From the National Film Board of Canada: “This short animated film illustrates the fable in which the warm sun proves to the cold wind that persuasion is better than force when it comes to making a man remove his coat.”
13 episodes; 30 min. each; German language (no subtitles)
Directed by Tony Munzlinger; written by Anton Zink; produced by Südwestfunk
Unterwegs mit Odysseus (Travelling with Odysseus) was a live-action, youth-oriented documentary TV series that followed ship captain, director and cartoonist Tony Munzlinger and his family on a sea voyage (on a boat called the ‘Odyssey’) as they re-traced the path of the hero from Troy to Ithaca. The live-action travel scenes were interspersed with hand-drawn animated segments by Munzlinger that retold the stories from Homer’s Odyssey in rhyme.
55 min; Mexico; Spanish language with no subtitles
Director: Carlos G. Groppa / Solene Films
This film is the earliest animated depiction of the Odyssey that I have discovered thus far. It is an obscure, low-budget puppet version, which presents a loose recounting of the epic accompanied by psychedelic imagery and a swinging soundtrack.
Groppa was an Argentinian writer and filmmaker who emigrated to Mexico in 1971 where he participated in the production of the television series La Novela Semanal: Grandes Obras de la Literatura Universal de Canal 13, adapting classic novels in ten chapters, before moving on to work on La Odisea de los Muñecos between 1972 and 1974.
“Triton of the Sea” (originally titled “Blue Triton”) tells the heroic story of Triton, the sole survivor of the destruction of Atlantis five thousand years ago. The sea god Poseidon and his family destroyed both the island and Triton’s family because of a jealous rivalry between the two clans. Triton is rescued and raised by humans but he returns to the sea to avenge the murder of his family by killing the offspring of Poseidon. He does so with the help of his dolphin companions and he also marries the last surviving mermaid, Pipiko, with whom he has seven children, named after the colors of the rainbow. The saga of inter-familial strife between the two families plays out in a tragic manner, with both Triton and Poseidon dying in the end. The children of Triton and other merpeople are left to find a place to live far away from the humans who hunt them.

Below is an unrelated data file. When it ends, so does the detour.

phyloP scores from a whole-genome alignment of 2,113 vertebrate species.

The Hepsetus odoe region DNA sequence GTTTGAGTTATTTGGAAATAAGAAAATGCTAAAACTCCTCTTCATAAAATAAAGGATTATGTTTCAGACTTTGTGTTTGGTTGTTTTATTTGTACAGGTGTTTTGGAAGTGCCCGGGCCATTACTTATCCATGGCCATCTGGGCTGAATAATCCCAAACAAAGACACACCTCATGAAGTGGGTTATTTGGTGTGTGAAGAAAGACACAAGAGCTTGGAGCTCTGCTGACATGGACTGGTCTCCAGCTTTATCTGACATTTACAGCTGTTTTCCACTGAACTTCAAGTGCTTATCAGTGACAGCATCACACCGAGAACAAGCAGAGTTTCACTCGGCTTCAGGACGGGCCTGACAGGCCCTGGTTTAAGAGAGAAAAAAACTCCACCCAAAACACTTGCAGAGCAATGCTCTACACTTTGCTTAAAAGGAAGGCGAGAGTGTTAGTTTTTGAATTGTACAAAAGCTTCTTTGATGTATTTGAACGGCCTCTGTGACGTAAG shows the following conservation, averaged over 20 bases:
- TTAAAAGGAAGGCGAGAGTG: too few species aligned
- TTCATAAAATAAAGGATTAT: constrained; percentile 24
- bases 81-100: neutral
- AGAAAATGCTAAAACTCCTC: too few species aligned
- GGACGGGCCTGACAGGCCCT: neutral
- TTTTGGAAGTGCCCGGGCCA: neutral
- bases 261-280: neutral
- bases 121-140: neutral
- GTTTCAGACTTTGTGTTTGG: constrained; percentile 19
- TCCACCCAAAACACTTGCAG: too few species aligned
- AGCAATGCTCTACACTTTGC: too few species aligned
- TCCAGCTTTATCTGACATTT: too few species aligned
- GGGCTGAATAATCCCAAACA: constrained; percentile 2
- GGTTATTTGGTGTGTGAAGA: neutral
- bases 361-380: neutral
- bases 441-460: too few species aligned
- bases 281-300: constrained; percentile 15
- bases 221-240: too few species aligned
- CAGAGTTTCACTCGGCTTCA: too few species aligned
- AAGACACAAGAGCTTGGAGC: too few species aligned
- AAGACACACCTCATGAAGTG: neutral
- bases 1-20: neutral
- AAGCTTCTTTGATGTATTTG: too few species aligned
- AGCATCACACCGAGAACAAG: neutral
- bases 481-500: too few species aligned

The plot has little to do with any traditional Greek mythological narrative associated with the sea gods Triton or Poseidon, but it is clearly inspired by mythical figures and the motifs of ancient heroic epic.
A feature length film, also titled Triton of the Sea, was produced as a sequel to the TV show in 1979.
5 min. ; produced by Marlo Thomas and Free to Be Productions, in association with Teru Murakami-Fred Wolf Films, Inc. and cosponsored by the Ms. Foundation
A feminist retelling of the myth of Atalanta!
Emmy winner for Outstanding Children’s Special; Emmy nominee for Outstanding Individual Achievement in Children’s Programming; winner of the 1975 Peabody Award
From IMDB: “Based on the beloved children’s album that helped challenge gender stereotypes, this 1974 TV special brings a selection of songs from Marlo Thomas’s record and book to the small screen via live-action, puppetry and animation.”
A powerful hand-drawn short by Hungarian animator Marcell Jankovics. It premiered in the US at the Chicago International Film Festival in 1974 and was nominated for Best Animated Short at the Academy Awards in 1975. It was also featured in a car commercial during the Super Bowl in 2008.